ST. FRANCIS: It's the tribes that settled there, Lord. The Suburbanites. They started calling your flowers "weeds" and went to great lengths to kill them and replace them with grass.

GOD: Grass? But it's so boring. It's not colorful. It doesn't attract butterflies, birds and bees, only grubs and sod worms. It's temperamental with temperatures. Do Suburbanites really want all that grass?

ST. FRANCIS: Apparently so, Lord. They go to great pains to grow it and keep it green. They begin each spring by fertilizing grass and poisoning any other pl…


Trees, the earth’s largest and longest-lived plant forms, are Nature’s gift to us. They provide for our sustenance – giving us fire, fruit, shade, shelter, medicine and soil enrichment – and they beautify our environment.  Fittingly, trees symbolize qualities such as wisdom, fertility, courage or strength in many cultural traditions,  For some people, trees offer solace, for others, they represent on-going life and for others, they are enlarge the definition of ‘community’.

Wendell Berry, novelist and essayist, sees trees from this last perspective, "You've got to understand what kind of creature a tree is… they have to receive from us certain deference, a certain respect, as we would extend to any neighbor." When trees are seen as our neighbors, commingling in everyday life, they become a part of our family, standing as silent sentinels, growing amidst – and despite - the tumult of human activity.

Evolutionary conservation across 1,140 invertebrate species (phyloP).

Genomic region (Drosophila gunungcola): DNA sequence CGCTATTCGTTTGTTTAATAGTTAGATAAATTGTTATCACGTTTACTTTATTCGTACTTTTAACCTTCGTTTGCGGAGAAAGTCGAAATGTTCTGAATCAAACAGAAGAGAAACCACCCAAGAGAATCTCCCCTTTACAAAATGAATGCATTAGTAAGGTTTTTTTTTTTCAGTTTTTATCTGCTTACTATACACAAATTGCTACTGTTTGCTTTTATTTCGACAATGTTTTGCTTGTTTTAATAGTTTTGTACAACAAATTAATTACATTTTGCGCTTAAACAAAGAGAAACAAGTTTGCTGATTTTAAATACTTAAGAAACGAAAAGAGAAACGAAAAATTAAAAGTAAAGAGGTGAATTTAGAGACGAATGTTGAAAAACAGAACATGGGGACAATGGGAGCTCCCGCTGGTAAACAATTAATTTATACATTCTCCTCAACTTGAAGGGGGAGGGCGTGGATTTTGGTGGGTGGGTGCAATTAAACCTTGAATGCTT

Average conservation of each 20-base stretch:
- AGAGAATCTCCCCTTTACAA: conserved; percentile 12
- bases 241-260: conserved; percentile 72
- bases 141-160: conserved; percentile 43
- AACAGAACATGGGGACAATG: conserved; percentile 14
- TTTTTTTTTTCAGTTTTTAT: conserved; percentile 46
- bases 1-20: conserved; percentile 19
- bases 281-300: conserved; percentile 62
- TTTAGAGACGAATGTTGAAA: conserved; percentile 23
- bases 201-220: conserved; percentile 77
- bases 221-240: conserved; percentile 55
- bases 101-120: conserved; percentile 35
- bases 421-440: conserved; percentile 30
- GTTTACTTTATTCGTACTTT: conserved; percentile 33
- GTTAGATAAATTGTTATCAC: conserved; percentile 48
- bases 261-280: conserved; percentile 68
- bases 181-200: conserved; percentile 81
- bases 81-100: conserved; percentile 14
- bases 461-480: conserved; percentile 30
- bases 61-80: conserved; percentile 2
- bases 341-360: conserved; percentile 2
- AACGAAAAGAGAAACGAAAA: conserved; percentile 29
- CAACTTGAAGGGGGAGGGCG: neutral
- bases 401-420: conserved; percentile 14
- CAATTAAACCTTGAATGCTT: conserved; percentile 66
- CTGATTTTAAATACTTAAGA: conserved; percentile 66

It is the idea of a tree as ally and protective presence that stirs my ima…

Black and White Garden Ideas

Black and White, the oh-so-chic color combination that we see adorning all the hippest living rooms in \urban settings is just as alluring in a garden.

and perhaps even more so because the colors are not from Benjie Moore but from Mama Nature....
(black walls anyone? This is from, a great website!)
Black and white tulip combinations create a luscious contrast especially if they are surrounded with green, green and more green...

I planted Queen of the Night black tulips with a white tulip to create a late tulip show that is also a wonderful cut flower combo.

Another black tulip you must consider is the heavily frilled and feathery-edged Black Parrot tulip which is especially beautiful -  it is dark purple outside and almost black on the inside. (Protect these from wind)

Van Bourgondien Bulbs mixed this tulip with others to create their Mystery Passion Blend:

But Black and White in the Garden is more than tulips....Here are some outstanding black (or at least very dark p…